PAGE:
Teleporting to Vras meant using a second matter transmitter found in a walled-off area of the first level. You need to use the gadget to get in. Any code other than the correct one kills you instantly. But with the right sequence, I soon found myself on the surface of a brown planet.
          
This place looks bleak.
           
The 20 x 20 map of Vras's surface held only one single-square building, plus a message with the code necessary to return to Nigris. (The only shop and place to level up, at least so far, are there.) The building was a weird 99-story tower of one square per story. When you reach the top and go through the door, you find yourself back out on the surface, at the same place you came in.

To figure out what to do, I had to turn and face every wall until I found a little diagram on the wall on one of the upper levels. This showed me the correct path to walk before trying to enter the building via its blank west wall. Following these instructions takes you to the first level of the ruins.
        
Interpreting this was a fun challenge.
             
The first level of the ruins comprised four major areas accessible by doors, each of which posed a riddle. Three of the four can (and must be) discerned with no in-game information:

  • "Name the visible energy." (LIGHT)
  • "To enter, speak slowly." (SLOWLY)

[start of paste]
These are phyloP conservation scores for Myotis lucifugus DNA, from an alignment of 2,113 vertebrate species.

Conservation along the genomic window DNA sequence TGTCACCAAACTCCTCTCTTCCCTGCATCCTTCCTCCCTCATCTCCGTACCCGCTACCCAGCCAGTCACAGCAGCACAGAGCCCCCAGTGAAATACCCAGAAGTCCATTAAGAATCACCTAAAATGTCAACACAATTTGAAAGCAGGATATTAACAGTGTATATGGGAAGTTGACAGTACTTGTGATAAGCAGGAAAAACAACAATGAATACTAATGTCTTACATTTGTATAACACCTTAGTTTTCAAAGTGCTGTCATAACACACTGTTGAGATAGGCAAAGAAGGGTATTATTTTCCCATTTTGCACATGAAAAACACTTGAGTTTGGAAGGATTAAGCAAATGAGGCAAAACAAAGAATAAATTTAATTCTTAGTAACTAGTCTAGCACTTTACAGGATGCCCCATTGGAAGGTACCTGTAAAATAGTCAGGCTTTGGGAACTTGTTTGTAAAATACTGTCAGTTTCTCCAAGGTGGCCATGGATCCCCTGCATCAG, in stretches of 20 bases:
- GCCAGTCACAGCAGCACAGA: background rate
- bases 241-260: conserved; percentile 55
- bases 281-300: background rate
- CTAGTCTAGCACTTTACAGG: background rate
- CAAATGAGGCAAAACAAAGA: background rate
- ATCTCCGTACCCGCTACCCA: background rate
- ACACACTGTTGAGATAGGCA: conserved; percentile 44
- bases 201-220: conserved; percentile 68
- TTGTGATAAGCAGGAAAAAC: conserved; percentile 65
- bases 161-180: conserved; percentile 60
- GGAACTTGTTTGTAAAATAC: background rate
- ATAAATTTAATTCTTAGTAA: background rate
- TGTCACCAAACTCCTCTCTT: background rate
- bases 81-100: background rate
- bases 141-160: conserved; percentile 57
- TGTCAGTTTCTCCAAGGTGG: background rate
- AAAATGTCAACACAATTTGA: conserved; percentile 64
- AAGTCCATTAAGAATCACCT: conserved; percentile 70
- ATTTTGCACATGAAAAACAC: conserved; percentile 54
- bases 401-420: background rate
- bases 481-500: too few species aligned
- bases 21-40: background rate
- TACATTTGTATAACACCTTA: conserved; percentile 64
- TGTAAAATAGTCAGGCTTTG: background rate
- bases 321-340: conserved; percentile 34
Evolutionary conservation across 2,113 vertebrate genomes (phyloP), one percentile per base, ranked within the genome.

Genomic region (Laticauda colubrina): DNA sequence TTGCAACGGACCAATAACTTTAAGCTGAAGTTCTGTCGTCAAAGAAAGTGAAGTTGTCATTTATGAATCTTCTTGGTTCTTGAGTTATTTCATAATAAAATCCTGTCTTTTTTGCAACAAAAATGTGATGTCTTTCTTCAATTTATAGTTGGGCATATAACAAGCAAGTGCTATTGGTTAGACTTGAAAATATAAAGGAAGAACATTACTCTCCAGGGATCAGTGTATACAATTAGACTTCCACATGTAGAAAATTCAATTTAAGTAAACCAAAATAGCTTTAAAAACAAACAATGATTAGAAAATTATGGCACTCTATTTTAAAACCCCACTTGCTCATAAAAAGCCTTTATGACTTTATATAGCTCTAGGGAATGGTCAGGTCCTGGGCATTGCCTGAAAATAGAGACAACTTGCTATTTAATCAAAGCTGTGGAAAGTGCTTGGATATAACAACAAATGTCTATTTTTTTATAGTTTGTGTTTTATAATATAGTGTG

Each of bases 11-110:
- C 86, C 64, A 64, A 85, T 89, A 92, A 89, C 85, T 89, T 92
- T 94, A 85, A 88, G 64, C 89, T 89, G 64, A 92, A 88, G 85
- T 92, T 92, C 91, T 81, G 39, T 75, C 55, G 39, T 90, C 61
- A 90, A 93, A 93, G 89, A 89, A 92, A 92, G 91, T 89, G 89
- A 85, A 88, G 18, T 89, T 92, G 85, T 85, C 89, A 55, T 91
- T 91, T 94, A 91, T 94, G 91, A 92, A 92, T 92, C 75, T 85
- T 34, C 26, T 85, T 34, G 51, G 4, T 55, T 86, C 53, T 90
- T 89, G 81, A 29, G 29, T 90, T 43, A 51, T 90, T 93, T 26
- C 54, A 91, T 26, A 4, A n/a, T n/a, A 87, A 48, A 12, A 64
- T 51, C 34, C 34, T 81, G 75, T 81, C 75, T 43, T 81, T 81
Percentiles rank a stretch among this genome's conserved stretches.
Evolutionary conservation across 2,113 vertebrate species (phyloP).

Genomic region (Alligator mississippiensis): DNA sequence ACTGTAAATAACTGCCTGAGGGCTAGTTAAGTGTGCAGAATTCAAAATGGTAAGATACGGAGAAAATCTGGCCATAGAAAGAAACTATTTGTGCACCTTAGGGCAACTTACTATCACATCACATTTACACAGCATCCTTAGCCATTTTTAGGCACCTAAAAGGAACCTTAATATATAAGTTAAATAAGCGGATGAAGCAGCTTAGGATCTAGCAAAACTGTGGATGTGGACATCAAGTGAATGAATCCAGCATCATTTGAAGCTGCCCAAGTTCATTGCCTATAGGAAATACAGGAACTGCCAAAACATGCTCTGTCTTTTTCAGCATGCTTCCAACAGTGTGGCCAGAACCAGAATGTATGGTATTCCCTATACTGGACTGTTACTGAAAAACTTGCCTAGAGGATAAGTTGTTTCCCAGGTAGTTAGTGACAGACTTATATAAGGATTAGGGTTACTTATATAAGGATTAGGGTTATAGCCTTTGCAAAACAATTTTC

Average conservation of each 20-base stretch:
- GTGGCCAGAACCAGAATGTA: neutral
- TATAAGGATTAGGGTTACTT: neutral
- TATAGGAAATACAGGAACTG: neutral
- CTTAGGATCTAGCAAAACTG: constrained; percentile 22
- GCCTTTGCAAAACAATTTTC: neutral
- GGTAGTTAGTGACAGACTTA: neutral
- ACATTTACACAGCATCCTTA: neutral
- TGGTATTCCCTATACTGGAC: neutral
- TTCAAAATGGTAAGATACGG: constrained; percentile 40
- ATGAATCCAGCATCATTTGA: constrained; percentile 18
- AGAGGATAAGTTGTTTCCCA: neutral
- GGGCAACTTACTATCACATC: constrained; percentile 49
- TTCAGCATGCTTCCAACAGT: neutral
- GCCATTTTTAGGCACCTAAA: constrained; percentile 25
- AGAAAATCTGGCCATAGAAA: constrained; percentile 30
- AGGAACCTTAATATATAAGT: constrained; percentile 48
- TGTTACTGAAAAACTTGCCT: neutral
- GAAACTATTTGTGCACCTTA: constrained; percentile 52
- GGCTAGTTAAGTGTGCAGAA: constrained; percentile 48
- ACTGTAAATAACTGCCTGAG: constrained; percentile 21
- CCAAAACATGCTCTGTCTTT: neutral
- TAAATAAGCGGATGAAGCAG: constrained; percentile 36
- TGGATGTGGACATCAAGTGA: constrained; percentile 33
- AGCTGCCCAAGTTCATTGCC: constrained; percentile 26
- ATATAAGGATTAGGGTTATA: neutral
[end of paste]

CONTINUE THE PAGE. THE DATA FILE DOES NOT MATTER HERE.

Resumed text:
• "God of the 90th element?" (THOR)

To get the last one, I had to look up a periodic table online. I could see era players getting stuck there.
             
Alas.
           
The query on the last door was "Meet me at the ______ Factory." I had to explore one of the other areas to find that the level contains a Dalek factory, along with an accompanying battle with 55 Daleks.
            
I think this might conflict with Doctor Who canon.
          
The culmination of the level involved paying a hermit $200,000 for a "molecular key," which in turn opened a door to another matter transmitter, allowing me to go back and forth to Nigris. A simple ladder led down to the next level.

Level 2 of the Vras ruins was a maze of small walls, with the wall configuration spelling "OM" in the center. Throughout the two Vras levels, I kept finding "power cells" at the ends of corridors and in significant-looking rooms. By the time I reached the end of the level, I had so many they were crowding out my regular inventory.
          
Inserting power cells into a machine.
          
At the end of the level, their use became clear: I needed 20 of them to power a machine. It removed some kind of protective barrier around the Citadel of Vras, and then saying OM transported me to the structure.
            
At least they're "Old Ones" and not "Ancients."